Equipped with a heart and mind that seem more capacious than ours (though she might have a match in fan Barack Obama), Marilynne Robinson has made a career out of writing life-expanding novels and wonderings, like Pulitzer Prize–winning novel Gilead. Soon, she’ll give us a new set of essays about faith, life, and culture. (Farrar, Straus, and Giroux, February 20)

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17

Sunburn by Laura Lippman

If you’re a fan of noir classics like The Postman Always Rings Twice and Double Indemnity, here’s the modern equivalent for you to devour. Falling for each other is simply the prelude to dangerous games for drifters Polly and Adam. But someone dies, and the complex weave of their dalliance becomes a total bind. (February 20, William Morrow)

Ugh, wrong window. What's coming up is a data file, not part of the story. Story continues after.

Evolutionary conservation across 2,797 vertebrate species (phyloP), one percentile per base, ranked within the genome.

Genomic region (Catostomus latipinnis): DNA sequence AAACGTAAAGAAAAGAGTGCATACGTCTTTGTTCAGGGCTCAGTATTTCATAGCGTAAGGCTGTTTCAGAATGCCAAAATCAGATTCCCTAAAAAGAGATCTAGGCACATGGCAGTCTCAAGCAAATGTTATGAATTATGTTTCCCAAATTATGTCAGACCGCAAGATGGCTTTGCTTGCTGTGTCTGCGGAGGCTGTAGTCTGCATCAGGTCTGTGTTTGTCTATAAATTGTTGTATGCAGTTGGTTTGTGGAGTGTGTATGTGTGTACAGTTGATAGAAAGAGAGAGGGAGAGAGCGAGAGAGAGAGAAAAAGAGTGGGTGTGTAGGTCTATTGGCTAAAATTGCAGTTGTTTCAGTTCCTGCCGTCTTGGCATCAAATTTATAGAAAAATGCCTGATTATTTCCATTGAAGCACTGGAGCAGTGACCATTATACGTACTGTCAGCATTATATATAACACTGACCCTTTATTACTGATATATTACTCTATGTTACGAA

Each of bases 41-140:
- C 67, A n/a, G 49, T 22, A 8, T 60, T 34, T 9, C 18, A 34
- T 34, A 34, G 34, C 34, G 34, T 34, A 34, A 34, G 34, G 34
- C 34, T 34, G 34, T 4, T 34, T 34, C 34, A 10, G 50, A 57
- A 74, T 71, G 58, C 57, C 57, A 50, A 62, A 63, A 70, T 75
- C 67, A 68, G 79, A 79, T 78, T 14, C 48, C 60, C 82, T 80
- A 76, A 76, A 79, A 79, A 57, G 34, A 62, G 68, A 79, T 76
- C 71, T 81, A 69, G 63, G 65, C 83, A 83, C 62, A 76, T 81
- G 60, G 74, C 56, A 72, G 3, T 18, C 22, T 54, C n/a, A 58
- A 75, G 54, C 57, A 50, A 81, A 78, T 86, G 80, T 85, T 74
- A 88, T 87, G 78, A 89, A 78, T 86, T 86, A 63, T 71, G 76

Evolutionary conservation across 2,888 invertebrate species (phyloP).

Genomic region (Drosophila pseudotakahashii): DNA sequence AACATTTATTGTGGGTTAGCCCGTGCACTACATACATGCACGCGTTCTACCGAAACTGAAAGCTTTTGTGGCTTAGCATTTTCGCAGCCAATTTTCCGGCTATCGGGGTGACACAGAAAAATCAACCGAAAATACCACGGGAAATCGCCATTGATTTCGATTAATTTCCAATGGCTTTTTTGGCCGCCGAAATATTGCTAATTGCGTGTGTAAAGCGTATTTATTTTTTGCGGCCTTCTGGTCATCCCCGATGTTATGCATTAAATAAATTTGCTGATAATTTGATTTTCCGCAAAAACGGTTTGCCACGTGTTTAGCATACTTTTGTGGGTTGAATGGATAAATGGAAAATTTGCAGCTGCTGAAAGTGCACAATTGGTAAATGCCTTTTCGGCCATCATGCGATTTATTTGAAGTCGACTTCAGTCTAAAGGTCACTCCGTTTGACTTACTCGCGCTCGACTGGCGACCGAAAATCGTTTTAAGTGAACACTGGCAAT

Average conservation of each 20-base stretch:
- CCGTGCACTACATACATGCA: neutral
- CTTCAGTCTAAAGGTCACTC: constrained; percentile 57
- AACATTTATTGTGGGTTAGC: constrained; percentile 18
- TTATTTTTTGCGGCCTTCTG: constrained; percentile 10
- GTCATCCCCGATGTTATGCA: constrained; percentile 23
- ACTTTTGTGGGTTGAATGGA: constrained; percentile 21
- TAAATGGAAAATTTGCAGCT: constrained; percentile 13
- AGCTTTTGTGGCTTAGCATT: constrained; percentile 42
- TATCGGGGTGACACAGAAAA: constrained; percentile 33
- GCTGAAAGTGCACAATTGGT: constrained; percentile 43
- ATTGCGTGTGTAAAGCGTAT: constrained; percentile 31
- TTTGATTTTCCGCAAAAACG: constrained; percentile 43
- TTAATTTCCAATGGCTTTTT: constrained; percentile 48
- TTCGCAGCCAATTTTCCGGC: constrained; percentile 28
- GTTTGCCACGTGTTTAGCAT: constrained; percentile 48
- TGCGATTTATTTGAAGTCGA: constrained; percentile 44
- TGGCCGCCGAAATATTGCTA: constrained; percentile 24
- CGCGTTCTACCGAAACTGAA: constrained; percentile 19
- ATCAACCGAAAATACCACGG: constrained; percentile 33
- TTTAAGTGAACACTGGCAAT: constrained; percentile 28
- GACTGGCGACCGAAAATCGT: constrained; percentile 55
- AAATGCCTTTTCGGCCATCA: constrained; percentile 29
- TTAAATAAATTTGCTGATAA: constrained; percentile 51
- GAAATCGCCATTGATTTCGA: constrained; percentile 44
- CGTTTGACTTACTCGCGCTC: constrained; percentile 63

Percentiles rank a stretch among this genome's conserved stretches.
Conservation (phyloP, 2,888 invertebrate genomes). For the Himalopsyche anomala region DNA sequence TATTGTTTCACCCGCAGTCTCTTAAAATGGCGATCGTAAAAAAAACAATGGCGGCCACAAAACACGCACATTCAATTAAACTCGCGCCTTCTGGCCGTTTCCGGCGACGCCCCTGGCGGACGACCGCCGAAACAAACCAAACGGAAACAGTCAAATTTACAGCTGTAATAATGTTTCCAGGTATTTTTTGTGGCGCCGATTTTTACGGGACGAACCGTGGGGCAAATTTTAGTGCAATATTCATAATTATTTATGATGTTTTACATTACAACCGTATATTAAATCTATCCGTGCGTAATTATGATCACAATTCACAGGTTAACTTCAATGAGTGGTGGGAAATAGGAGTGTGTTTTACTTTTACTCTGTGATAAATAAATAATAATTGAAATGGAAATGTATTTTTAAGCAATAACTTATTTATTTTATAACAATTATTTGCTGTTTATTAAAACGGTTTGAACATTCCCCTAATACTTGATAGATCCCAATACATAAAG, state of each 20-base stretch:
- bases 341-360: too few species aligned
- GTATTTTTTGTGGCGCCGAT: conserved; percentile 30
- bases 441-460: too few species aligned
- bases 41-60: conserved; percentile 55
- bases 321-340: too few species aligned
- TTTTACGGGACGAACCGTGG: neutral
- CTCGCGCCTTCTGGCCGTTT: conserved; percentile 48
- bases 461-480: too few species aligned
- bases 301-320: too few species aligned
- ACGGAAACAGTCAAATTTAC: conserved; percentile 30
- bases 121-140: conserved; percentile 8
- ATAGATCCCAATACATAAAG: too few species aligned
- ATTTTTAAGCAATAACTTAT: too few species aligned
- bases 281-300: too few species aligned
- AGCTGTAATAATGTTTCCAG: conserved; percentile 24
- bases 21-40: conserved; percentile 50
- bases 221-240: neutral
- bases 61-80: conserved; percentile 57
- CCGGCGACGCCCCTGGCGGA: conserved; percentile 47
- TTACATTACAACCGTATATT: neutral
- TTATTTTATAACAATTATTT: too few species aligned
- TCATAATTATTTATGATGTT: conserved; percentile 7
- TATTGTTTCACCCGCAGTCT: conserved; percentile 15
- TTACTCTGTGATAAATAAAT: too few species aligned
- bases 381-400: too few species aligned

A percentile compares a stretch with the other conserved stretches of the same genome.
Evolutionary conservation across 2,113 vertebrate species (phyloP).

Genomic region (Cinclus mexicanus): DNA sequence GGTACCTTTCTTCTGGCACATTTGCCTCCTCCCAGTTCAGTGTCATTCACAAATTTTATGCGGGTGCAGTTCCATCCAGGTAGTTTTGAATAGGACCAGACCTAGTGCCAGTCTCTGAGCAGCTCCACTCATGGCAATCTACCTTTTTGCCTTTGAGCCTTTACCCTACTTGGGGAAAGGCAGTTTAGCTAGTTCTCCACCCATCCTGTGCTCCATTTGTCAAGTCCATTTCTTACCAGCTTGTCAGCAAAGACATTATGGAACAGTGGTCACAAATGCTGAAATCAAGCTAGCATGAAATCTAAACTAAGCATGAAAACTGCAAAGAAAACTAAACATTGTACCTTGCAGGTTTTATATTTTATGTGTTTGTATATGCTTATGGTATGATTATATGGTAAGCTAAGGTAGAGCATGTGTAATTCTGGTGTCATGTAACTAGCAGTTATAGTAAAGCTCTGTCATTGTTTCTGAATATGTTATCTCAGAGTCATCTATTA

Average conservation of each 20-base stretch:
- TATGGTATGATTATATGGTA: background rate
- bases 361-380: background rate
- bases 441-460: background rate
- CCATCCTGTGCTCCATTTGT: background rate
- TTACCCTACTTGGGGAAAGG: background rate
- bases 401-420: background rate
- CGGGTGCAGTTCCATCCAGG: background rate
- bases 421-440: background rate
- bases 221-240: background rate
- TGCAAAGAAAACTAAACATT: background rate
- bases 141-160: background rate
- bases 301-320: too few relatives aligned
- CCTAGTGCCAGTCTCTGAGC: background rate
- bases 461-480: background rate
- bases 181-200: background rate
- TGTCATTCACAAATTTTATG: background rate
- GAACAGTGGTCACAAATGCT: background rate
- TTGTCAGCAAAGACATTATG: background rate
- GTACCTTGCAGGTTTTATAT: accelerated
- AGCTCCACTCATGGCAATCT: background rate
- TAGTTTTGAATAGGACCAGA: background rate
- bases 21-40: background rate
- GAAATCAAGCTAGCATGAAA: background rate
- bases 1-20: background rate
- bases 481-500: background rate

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18

All the Names They Used for God

With praise from Dave Eggers and Kelly Link to recommend it, this debut collection of stories is for those drawn to the wonderful and weird. Ranging from the origins of some of our most established stories to the horrors of mass kidnapping, newcomer Sachdeva’s writings are set to “stun.” (February 20, Spiegel & Grau)

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19

A Girl’s Guide to Joining the Resistance by Emma Gray

2017 was for feeling besieged by the barrage of news that highlighted and in some cases exacerbated the problems women face. 2018, though, is for fighting. Here’s a helpful handbook to set you on your way. (February 27, William Morrow Paperbacks)